Read more:

Monday, April 18, 2016

1920 Auction Ad Of Brick Row

This full page 1920 newspaper ad describes the brick row houses.
It describes the houses as six of them having 6 rooms each, 2 porches, pantry, 2 halls, bathroom, city water and gas for lighting and cooking.

The 7th house had ten rooms and had been the residence of Mitchell H. German when he built it. 

The property in 1920 was owned by Mr. Jay Williams.  At the auction J. Frank Brown purchased it.

Monday, April 11, 2016

Some 1942 graduates from Wi Hi That were born In Delmar

From The 1942 Tom Tom Yearbook Wicomico High School Salisbury MD
Some People who gave Delmar as their birth town

Jeanne Kay Long born August 12, 1925

Flossie Lee Spry, Born July 3 1924

Joseph Franklin Callaway Jr, Born September 11, 1925

Alyce Anne Kennedy, born July 1, 1924

Evelyn Marie Owens, born June 22, 1924

Anna Virginia Donoway, born October 2, 1925

Saturday, April 9, 2016

Irish Genealogy

Irish Genealogy

The Lower Delmarva Genealogical Society is proud to present

 Mike Healy  

Irish Genealogy: Tips, Techniques, Tales, and Lessons Learned

Mike Healy is an Irish American United States Military Academy (USMA), West Point and Trinity College, Dublin (TCD) graduate, whose Irish grandparents came to America in May 1912.  He has been active in the Irish American community for over 30 years, with a number of past and present Irish American community affiliations

The presentation is an entertaining, beautiful pictorial presentation of Mr. Healy’s extensive Irish genealogy research experiences.  He will discuss proven research methods for finding your Irish ancestors’ origins and historical records, to include researching on-line genealogy resources such as Ellis Island passenger lists, U.S. and Irish census records, and 19th century Griffiths Valuation records.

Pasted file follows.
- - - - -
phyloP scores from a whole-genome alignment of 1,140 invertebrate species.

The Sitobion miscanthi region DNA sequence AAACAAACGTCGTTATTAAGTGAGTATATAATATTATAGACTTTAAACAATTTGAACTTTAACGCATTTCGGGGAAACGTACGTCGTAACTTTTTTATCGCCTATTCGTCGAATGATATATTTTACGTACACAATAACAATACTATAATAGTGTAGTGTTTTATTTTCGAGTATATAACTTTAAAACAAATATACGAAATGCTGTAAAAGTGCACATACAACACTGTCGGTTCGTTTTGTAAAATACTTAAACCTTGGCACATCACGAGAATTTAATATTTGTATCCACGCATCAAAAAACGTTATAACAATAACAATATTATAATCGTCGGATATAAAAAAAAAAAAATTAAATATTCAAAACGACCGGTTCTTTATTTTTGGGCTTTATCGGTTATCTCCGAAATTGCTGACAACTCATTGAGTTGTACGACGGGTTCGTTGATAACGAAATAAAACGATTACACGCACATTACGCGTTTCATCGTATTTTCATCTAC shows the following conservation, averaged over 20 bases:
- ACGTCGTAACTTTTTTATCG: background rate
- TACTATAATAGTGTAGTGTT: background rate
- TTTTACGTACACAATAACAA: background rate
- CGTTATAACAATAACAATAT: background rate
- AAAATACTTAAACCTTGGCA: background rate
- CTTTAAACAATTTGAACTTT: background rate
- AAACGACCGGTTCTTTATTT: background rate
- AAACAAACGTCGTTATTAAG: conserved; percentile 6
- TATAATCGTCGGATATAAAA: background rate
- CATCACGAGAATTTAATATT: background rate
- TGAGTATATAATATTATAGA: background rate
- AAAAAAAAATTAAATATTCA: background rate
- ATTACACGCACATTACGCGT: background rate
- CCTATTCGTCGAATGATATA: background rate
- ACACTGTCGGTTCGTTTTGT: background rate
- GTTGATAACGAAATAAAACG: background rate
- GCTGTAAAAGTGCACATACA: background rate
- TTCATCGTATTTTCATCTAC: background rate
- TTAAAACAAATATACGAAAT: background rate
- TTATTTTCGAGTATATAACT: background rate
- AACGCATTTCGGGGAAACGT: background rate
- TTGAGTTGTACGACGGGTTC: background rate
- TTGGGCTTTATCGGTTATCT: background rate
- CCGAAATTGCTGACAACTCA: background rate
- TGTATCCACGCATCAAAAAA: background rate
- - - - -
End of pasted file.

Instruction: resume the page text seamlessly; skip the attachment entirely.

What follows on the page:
This event is open to the public and is free.


Wednesday afternoon at 2 PM April 27th at the Ocean Pines Community Center, 235 Ocean Parkway, Ocean Pines, MD 21811

Bark Mills

There were many types of mills on Delmarva; they ranged from saw mills to grist mills, one type, not often thought of was the Bark Mills.  The Bark Mill would grind bark into a powder, which was shipped to a tannery to be used in tanning hides.  In our area Oak bark was favored because of the high tannin levels in oak.  The bark is about 10% tannin and the oak wood is about 6 %.  The color of tanned hides from oak bark is usually a yellow brown color.

Since a bark mill was sometimes part of a saw mill operation and sometimes part of a tannery operation they were not often marked on maps in the 1800's, instead the title "saw mill" or "tannery" was shown on the map.  There were however bark mills that stood alone by them selves.

The Bark mill may have been as simple as this one shown above in Connecticut, almost similar to a sorghum mill operation only on a larger scale.  Sometimes the bark was ground by stone mill stones the same as flour and grain mill stones.

usually though purchased cast iron mills made to grind bark were used. 

The mill was turned by a mule (frequently a blind mule as all it had to do all day was walk in a circle).  Usually boys operated it by thrown bark in the mill than shoveling up and packing the powdered bark into barrels.  In turn the barrels were shipped to a tannery, (local or by ship to Baltimore) where the powder was watered down in vats and allowed to sit for several weeks to absorb the tannin in the bark and then the liquid was drawn off to other vats where hides were soaked in the solution it for six months to a year. 
In the July 24, 1880 "Salisbury Advertiser and Eastern Shoreman" Newspaper  is the above article about John,  a bark mill horse.

Interestingly in China in the 1800 and 1900's a blind man was used to push or pull the shaft on the grinder, as it employed the person and he worked cheap.